For the Professional Maker: Raspberry Pi Zero and Zero W: Linux computing in an even smaller package

By Jeremy S. Cook

Freelance Tech Journalist / Technical Writer, Engineering Consultant

Jeremy Cook Consulting

August 18, 2017

What would you do with a Raspberry Pi Zero or Zero W?

When the original Raspberry Pi (Rpi) became available in 2012, it was amazing that a Linux computer could fit in the palm of your hand for the low, low price of $35. On the other hand, if you’re a student without a real job, for which these boards were in part intended, $35 can still be a lot of money. To bring this cost down even further, the RPi team announced the RPi Zero in late 2015, which is available for $5, and even came as a “gift” on the cover of that December’s MagPi magazine.

The Raspberry Pi Zero pros and cons

Along with this low price tag, the device has been shrunk from the Rpi’s footprint of 85.6 mm x 56 mm to a diminutive 65 mm x 30 mm – under half of the Pi’s surface area. Since it forgoes many of the normal Rpi’s connectors, it’s much slimmer as well, measuring 5.4 mm high, versus the original Pi’s 21 mm.

Of course, there are a few drawbacks to this system. The wired Ethernet port is gone, as are full-sized USB ports, and if you want pin headers, you’ll have to attach them yourself. Also, performance, at least compared to the latest RPi 3 model’s 1.2 GHz quad core CPU and 1 GB RAM, lags behind with a 1 GHz single core chip and 512 MB. Additionally, along with this incredibly low price, these boards were initially very hard to find at this price point.

[Image by Visualwanderer, CC BY-SA 4.0 via Wikimedia Commons]

Zero W adds wireless networking

Another disadvantage of the Zero is compared to the RPi 3, is that it doesn’t have Wi-Fi built-in, or even wired capabilities. You could hack something together, or use a Wi-Fi dongle. However, if you procrastinated on getting one until early 2017, a new version, the Raspberry Pi Zero W, became “available for $10,” which included Wi-Fi connectivity out of the box. Though like the $5 Zero before it, these were initially difficult to find, as of this writing, both the Pi Zero and Pi Zero W can be found from multiple retailers at this advertised price. You will, however, need to supply a Micro SD card and power adapter, as with other boards in the RPi family.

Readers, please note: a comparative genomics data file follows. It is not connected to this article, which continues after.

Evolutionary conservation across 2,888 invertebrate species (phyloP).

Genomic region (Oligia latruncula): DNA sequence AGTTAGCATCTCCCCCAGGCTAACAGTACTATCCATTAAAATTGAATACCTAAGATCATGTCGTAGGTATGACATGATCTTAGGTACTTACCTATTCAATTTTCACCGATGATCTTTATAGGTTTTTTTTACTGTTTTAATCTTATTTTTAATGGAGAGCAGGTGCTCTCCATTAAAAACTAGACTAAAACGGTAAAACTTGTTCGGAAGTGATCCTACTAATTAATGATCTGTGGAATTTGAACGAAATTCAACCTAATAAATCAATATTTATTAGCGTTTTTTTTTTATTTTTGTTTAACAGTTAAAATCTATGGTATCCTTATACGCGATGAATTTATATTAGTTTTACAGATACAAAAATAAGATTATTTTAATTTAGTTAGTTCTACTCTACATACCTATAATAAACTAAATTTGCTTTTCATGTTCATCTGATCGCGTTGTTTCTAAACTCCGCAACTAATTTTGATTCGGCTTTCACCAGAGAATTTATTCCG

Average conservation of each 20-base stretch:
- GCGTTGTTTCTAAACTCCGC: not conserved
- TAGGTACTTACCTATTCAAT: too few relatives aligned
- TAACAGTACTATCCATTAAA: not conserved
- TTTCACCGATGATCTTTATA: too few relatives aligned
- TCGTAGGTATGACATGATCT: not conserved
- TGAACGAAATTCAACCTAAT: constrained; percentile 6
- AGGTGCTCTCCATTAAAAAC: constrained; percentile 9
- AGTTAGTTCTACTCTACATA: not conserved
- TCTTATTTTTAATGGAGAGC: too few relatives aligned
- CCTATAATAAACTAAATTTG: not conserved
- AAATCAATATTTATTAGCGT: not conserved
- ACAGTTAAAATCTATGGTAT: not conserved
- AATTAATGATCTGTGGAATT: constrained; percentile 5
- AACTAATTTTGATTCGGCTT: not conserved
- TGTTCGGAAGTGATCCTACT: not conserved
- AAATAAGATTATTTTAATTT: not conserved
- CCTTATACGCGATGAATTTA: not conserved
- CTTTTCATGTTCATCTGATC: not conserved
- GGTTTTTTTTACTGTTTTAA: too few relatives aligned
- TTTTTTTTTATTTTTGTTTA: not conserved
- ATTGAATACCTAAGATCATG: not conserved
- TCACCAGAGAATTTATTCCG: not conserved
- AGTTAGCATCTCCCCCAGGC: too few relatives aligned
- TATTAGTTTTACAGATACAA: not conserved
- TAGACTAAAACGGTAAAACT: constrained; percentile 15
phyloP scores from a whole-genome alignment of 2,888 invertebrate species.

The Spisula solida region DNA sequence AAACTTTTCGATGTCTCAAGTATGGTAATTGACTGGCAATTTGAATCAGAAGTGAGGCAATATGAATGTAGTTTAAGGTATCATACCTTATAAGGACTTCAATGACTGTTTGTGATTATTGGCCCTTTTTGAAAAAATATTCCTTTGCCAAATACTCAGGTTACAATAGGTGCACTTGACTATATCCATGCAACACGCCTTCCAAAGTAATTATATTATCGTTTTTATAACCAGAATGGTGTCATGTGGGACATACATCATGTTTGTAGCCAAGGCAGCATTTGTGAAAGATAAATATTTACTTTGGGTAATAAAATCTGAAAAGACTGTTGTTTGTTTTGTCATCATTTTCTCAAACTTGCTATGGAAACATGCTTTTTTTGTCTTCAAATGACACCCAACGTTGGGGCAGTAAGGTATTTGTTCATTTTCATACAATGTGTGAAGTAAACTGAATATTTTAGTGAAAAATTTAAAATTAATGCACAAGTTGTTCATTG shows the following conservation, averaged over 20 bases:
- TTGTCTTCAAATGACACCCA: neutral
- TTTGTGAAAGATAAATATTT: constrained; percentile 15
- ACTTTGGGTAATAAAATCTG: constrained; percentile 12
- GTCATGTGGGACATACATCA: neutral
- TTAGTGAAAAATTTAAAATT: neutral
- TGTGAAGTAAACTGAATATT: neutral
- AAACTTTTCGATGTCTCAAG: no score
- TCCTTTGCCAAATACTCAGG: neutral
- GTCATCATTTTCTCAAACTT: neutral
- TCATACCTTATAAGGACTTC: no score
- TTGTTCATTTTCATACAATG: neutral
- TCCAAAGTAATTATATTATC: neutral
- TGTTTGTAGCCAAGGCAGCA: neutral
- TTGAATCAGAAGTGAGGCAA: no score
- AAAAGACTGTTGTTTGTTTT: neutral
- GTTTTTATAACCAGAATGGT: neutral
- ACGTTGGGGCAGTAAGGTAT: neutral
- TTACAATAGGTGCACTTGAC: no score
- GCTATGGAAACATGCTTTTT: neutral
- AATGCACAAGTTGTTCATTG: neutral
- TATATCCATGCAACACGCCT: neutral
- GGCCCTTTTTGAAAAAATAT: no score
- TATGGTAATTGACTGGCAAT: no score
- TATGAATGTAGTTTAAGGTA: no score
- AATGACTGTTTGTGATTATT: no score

This is all interesting, but what would you actually do with a RPi Zero or Zero W? One great use is as the brains of telepresence robot, as seen here. The robot takes input from an onboard camera, and creates a local website to allow it to be controlled via a smartphone or other connected device. Since it creates its own Wi-Fi access point, you don’t even need a wireless router to navigate virtually!

Another idea is to use one as a custom gaming rig. RPi computers have long been used as the heart of emulation setups, but the Pi Zero, much smaller than the Pi’s already small form factor, can take this to an entirely new level. Gamers have actually used these to stuff an entire system, along with a USB hub, into Nintendo cartridges. According to this how-to writeup, seen on Raspberry Pi’s blog, you can put thousands of games inside of a former cartridge, which, legality aside, is an amazing testament as to just how far computing power has come in a little over 30 years!

Jeremy S. Cook is a freelance tech journalist and engineering consultant with over 10 years of factory automation experience. An avid maker and experimenter, you can see some of his exploits on the Jeremy Cook’s Projects YouTube Channel.

Jeremy Cook is a freelance tech journalist and engineering consultant with over 10 years of factory automation experience. An avid maker and experimenter, you can follow him on Twitter [], or see his electromechanical exploits on the Jeremy S. Cook YouTube Channel! []

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